Of course we now know that this is impossible; his translation was the work of a lifetime and he didn’t even translate the whole book. But what if…? “I’d like to do the maths,” as Sheldon Cooper from The Big Bang Theory would say.
So let’s see how it all adds up: The Old Testament contains 622,771 words. True, the version we have today is slightly different than the one St Jerome was translating, but it’s a good enough starting point.
622,771 words is a nice number, but what does it really mean? Have you seen George R.R. Martin’s Game of Thrones books? Well, imagine two of them! They’re big enough that you could easily hurt someone with them! Anyway, what we’re saying is that it’s quite a lot of text.
If we say there are 12 hours in a night, that means Jerome would have to translate 207 standard pages per hour. Of course not everyone knows how long it takes to translate a standard page, but we can all imagine how long it takes to type one. So:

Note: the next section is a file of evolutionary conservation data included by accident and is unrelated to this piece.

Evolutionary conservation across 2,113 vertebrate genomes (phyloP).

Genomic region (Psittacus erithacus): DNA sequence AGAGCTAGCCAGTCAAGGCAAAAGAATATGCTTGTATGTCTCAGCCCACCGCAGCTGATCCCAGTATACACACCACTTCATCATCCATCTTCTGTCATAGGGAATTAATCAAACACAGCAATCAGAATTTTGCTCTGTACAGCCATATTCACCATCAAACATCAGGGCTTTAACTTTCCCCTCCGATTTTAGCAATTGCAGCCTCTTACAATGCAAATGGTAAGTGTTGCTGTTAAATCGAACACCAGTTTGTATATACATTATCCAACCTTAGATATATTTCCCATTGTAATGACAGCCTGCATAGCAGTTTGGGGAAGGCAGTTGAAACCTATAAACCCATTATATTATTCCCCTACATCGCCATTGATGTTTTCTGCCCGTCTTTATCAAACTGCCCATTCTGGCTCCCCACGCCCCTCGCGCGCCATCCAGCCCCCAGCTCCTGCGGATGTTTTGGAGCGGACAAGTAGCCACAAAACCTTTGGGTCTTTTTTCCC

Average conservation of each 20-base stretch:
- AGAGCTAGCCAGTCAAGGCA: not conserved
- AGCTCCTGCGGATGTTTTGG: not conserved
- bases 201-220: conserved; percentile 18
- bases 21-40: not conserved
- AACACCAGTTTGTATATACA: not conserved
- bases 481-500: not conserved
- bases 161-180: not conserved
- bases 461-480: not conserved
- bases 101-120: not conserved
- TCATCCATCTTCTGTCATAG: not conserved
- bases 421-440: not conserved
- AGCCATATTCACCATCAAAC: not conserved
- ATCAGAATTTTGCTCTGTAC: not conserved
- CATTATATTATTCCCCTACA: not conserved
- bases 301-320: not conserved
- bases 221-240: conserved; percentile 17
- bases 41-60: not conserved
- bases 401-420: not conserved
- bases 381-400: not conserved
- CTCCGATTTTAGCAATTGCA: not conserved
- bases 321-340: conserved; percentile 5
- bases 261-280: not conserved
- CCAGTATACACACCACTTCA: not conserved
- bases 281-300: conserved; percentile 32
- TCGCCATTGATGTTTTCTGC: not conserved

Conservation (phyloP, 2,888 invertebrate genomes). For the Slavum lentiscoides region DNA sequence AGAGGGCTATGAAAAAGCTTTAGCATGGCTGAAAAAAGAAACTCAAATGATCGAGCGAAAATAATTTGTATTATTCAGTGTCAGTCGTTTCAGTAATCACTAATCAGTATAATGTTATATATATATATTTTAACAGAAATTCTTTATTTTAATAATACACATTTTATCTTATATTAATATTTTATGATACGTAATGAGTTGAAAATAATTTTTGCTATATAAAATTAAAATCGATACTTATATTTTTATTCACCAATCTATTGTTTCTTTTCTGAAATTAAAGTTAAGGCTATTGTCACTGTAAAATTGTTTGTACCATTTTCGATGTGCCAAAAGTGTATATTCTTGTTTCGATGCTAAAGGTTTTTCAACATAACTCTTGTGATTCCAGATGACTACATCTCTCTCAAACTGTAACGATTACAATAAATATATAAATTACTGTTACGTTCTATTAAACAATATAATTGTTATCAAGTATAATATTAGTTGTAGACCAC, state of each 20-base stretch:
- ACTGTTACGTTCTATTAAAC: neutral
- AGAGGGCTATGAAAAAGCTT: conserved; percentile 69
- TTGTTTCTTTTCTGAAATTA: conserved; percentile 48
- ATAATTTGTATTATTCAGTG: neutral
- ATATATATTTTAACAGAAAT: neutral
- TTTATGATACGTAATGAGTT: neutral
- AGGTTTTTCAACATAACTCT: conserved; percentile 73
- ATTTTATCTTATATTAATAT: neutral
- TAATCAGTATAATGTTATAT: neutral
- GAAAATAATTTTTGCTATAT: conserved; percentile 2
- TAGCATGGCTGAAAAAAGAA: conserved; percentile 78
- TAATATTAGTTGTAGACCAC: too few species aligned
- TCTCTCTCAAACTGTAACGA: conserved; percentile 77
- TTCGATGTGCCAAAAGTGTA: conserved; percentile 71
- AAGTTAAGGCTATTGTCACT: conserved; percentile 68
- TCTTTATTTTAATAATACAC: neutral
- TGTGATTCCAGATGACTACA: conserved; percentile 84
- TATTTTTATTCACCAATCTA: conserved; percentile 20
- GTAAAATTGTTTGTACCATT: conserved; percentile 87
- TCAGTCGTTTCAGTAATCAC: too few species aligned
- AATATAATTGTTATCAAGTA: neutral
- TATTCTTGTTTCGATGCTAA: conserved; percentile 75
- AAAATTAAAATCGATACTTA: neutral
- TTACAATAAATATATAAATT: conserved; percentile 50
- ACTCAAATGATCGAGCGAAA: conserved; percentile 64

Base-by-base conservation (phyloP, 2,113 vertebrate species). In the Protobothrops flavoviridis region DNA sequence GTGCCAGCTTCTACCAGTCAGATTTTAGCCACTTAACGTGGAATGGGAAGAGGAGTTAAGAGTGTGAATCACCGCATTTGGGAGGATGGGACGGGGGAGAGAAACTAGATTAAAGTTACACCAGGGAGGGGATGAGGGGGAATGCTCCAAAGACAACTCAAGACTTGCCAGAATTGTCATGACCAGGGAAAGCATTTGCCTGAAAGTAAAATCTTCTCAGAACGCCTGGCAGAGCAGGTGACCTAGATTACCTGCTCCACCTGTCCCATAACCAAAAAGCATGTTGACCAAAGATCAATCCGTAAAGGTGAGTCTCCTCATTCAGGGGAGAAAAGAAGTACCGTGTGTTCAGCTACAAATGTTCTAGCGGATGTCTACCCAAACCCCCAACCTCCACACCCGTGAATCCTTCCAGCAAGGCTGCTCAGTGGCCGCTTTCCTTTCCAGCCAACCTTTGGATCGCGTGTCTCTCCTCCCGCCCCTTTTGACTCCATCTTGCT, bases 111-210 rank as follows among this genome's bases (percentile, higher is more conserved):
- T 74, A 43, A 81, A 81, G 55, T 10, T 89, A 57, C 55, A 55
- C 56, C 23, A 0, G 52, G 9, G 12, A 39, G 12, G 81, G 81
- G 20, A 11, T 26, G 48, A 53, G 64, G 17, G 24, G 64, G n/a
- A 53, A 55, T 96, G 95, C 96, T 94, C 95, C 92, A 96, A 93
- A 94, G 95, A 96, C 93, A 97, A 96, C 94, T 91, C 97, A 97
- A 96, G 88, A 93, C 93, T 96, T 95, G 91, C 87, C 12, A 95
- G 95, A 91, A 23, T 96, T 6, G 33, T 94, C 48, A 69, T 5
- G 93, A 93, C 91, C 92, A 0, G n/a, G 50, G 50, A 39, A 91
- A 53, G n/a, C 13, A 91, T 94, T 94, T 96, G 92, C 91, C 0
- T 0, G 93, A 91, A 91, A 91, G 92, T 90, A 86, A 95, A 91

The world record in touch-typing (which is much faster than handwriting in the 3rd and 4th century AD was – and we’re pretty sure that St Jerome didn’t have a typewriter) is 216 words per minute, achieved by Stella Pajunas in 1946. How fast is that? You can get an idea here.
If St Jerome had an IBM electric typewriter (like Stella did), he’d have to type (while translating at the same time) not 216, but at least 864 words per minute to finish on time. Even
faster if at some point during those 12 hours he needed to, say, relieve himself or go walk the dog. 864 words is about 3.5 standard pages. That’s a lot of ground to cover in a minute.
If the legend were true, St Jerome would have generated written material slightly faster than Gutenberg’s printing press, about a millennium earlier.
How fast do you think St Jerome could type?
When is George R. R. Martin finally going to release his next book?
Why so serious?
And what do they call a Quarter Pounder with Cheese in Paris?
So many questions…
Author: Michaela Vorlová